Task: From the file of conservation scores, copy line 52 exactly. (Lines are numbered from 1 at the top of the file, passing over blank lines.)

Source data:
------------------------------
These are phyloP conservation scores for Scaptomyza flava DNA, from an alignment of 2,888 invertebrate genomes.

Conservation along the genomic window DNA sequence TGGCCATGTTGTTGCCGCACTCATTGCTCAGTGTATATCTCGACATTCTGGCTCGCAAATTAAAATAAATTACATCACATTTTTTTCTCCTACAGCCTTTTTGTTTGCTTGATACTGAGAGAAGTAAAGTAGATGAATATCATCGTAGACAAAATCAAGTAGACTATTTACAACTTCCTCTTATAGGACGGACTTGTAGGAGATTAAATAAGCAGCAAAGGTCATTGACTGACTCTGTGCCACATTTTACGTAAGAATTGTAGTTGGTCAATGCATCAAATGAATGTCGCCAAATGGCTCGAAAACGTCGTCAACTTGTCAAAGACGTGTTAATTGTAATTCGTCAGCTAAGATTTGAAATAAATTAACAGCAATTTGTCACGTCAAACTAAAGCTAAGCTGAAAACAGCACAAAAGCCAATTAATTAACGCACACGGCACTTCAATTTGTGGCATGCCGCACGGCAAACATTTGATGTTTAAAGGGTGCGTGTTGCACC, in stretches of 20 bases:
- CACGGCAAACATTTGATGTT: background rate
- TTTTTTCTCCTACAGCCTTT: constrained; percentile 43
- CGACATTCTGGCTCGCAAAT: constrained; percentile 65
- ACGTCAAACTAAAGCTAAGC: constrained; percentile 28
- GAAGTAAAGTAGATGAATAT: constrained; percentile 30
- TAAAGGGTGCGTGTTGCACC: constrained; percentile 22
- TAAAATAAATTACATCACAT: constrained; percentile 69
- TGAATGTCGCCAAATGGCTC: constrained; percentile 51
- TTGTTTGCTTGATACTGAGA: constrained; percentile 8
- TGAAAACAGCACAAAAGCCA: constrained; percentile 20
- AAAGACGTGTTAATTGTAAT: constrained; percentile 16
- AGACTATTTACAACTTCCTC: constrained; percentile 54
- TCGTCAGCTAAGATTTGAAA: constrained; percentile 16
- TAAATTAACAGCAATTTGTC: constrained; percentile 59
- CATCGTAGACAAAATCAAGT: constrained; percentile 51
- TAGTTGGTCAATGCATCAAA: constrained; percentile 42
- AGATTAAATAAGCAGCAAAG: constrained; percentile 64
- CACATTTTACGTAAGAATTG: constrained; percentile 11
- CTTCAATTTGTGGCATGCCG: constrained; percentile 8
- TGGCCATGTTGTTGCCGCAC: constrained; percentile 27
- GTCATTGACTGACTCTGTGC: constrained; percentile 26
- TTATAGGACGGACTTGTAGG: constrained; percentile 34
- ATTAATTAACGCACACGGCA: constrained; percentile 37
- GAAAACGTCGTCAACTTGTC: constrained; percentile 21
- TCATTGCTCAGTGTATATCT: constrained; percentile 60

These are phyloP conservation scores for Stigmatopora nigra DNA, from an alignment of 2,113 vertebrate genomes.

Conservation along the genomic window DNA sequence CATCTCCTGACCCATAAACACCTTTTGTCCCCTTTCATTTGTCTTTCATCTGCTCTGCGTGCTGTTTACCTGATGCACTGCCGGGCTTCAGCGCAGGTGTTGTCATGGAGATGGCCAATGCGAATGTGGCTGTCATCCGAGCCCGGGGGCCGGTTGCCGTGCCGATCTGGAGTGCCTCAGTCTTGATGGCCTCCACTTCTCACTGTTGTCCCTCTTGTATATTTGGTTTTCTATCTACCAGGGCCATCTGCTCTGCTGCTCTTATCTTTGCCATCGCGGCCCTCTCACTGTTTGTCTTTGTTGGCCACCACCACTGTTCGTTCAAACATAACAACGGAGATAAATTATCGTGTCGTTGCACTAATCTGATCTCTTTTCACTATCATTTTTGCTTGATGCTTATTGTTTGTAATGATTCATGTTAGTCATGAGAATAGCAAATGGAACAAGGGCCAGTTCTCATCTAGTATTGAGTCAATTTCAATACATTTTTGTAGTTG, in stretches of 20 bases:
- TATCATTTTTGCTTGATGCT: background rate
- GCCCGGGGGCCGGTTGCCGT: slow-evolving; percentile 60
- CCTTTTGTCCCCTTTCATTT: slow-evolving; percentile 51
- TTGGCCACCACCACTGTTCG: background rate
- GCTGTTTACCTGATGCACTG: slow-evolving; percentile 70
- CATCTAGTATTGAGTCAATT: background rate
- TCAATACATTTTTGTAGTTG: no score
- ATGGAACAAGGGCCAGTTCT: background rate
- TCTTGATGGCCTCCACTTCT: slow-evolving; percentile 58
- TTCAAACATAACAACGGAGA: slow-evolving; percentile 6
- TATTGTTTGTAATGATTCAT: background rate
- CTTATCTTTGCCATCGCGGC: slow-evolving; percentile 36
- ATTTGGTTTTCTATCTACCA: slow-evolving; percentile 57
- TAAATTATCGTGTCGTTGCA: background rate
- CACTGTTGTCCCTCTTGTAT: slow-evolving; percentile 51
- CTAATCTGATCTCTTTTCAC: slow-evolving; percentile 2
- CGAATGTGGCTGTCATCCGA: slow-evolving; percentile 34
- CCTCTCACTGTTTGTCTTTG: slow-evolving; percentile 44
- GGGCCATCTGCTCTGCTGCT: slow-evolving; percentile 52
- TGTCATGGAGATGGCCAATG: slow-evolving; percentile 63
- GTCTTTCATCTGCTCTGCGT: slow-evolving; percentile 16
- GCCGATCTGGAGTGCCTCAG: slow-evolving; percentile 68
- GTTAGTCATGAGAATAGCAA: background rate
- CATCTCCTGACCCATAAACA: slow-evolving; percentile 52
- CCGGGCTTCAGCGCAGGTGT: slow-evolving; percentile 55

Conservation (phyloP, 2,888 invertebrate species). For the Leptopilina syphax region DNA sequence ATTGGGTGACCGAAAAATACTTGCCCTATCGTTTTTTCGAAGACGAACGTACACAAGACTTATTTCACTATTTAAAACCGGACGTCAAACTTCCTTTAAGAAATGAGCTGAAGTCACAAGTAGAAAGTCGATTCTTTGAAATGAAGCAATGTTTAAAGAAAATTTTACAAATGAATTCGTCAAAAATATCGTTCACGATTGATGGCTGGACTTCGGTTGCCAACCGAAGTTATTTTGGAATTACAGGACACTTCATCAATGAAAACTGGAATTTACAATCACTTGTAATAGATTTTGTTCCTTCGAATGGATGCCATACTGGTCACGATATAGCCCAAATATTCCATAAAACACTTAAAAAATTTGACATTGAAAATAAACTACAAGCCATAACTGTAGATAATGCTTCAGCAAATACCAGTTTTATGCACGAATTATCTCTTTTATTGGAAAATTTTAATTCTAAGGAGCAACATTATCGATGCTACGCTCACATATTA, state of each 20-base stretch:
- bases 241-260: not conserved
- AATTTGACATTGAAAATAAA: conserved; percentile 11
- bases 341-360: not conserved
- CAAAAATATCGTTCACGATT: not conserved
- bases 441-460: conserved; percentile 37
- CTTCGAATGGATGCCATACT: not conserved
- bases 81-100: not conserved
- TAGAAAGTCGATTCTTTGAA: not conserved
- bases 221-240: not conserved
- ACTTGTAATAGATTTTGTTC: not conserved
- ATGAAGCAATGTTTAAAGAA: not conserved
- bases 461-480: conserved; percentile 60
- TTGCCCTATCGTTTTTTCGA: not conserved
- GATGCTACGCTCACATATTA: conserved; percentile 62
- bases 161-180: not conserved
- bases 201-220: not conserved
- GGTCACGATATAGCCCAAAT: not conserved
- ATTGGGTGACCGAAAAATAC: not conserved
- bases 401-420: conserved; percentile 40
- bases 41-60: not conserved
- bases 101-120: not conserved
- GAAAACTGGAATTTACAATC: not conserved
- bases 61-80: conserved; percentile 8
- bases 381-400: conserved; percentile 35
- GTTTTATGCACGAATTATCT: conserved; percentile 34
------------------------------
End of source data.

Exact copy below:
- GTTAGTCATGAGAATAGCAA: background rate